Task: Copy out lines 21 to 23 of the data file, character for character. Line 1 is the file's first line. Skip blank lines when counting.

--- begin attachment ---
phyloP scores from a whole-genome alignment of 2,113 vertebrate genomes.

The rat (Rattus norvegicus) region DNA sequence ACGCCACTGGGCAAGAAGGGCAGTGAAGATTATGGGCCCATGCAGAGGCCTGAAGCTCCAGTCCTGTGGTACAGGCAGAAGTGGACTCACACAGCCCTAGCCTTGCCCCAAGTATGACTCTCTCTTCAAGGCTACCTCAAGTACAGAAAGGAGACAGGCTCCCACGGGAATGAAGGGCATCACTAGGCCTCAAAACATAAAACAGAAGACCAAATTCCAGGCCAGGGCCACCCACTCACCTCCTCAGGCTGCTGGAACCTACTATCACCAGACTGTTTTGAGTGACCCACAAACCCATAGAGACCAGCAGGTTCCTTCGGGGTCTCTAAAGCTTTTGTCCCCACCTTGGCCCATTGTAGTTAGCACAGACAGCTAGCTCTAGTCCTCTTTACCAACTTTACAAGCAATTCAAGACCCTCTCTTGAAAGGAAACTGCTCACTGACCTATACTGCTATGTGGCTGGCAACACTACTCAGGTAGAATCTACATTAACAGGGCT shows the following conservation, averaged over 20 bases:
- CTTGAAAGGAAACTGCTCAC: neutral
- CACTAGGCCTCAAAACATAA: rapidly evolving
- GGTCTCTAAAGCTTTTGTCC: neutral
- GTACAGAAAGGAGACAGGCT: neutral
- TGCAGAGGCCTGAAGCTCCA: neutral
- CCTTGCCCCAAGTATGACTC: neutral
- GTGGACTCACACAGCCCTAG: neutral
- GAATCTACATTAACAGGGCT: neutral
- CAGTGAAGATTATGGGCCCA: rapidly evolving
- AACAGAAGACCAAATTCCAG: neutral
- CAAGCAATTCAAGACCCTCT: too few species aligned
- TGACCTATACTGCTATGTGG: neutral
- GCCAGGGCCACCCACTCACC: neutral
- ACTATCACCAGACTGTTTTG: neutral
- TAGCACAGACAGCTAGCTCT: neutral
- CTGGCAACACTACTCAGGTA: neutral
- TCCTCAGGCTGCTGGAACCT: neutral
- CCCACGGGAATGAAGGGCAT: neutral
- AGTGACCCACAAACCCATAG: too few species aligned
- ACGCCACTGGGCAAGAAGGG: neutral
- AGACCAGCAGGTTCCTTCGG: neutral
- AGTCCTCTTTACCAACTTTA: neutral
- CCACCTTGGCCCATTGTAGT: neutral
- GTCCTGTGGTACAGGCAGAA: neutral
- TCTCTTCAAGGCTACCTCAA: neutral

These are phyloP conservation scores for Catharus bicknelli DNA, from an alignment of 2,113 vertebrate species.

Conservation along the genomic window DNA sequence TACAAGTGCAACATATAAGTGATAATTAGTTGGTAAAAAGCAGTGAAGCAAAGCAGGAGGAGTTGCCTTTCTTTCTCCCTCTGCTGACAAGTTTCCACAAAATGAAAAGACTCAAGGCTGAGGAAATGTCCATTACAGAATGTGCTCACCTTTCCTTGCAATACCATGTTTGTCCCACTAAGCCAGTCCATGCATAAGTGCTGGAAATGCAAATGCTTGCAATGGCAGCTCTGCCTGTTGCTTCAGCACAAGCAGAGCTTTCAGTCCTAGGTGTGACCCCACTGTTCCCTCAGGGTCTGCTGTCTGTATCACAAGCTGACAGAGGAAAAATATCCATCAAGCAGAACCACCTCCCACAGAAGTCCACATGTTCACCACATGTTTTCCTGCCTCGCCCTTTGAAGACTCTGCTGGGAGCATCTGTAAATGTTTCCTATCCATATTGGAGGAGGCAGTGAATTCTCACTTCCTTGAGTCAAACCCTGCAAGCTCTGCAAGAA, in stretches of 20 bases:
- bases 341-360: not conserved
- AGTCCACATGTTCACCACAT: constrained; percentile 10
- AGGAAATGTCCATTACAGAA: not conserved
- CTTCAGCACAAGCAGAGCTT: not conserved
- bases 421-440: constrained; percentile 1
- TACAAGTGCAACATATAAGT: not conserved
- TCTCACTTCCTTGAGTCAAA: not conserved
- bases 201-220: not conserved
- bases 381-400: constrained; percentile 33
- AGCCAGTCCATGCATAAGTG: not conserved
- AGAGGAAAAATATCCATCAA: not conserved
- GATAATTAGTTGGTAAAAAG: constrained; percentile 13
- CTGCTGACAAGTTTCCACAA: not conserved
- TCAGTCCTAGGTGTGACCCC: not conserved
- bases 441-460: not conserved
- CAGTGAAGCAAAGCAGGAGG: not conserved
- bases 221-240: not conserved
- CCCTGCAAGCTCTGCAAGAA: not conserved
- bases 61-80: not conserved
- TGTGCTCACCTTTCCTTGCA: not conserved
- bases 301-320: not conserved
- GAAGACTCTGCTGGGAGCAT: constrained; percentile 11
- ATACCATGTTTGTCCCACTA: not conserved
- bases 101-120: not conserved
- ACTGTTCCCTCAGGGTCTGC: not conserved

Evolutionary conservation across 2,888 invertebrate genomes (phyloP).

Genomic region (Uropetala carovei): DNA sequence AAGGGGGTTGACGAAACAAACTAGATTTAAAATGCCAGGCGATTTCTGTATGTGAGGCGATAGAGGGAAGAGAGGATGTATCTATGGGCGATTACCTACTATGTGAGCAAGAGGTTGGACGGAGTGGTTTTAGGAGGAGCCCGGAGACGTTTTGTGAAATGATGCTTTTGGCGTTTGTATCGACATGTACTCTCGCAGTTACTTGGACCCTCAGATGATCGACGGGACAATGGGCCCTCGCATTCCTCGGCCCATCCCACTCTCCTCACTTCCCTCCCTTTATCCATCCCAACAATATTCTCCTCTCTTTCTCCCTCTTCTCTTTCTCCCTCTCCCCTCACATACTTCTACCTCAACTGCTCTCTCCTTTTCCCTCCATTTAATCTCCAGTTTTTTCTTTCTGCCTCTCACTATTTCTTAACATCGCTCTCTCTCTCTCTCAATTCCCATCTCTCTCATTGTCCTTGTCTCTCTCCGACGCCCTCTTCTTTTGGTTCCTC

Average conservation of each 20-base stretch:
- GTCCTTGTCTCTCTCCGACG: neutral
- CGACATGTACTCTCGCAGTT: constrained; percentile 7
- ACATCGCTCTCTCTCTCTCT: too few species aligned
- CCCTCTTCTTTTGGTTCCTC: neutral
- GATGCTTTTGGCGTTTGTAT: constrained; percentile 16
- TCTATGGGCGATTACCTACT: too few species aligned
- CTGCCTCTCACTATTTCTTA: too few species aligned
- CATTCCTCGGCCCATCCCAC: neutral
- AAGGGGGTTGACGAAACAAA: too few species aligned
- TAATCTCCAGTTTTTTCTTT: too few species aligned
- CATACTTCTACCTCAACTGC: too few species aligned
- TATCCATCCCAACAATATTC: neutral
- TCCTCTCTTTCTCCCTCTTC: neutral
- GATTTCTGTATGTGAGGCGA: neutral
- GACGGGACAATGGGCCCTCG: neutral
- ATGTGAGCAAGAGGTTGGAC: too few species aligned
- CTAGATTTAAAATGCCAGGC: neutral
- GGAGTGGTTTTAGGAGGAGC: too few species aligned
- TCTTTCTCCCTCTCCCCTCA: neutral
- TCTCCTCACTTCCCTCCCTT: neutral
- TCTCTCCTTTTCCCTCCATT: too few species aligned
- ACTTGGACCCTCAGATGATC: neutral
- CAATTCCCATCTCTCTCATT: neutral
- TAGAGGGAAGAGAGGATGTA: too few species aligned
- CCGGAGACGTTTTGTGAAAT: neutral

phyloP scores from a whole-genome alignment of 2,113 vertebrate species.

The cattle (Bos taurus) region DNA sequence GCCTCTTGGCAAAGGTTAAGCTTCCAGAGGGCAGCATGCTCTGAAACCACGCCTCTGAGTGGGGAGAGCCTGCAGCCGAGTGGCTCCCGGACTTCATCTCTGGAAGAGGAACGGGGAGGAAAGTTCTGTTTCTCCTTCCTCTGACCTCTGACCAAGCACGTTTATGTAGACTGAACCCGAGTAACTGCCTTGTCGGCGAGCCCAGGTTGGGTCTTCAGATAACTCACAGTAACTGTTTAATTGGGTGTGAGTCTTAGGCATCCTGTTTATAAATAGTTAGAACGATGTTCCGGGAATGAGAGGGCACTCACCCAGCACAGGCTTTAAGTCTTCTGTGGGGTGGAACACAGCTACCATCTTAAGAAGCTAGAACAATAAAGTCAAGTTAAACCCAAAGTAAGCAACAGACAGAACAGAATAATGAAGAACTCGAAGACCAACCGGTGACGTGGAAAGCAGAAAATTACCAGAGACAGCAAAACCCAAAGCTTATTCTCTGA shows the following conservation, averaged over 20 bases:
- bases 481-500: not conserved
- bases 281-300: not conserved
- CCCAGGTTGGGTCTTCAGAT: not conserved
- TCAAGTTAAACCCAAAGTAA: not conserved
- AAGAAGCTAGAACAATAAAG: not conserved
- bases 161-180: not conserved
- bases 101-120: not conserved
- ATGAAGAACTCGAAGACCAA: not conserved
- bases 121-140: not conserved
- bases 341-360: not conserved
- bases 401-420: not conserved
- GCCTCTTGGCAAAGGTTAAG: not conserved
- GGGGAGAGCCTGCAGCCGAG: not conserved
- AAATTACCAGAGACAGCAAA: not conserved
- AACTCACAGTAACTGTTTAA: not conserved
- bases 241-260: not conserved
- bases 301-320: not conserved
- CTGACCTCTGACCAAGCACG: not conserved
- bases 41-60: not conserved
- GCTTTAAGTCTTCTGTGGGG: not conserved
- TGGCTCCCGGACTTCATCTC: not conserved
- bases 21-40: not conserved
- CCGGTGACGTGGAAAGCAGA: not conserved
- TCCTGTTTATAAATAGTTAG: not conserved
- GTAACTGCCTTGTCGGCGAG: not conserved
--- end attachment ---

- AGTGACCCACAAACCCATAG: too few species aligned
- ACGCCACTGGGCAAGAAGGG: neutral
- AGACCAGCAGGTTCCTTCGG: neutral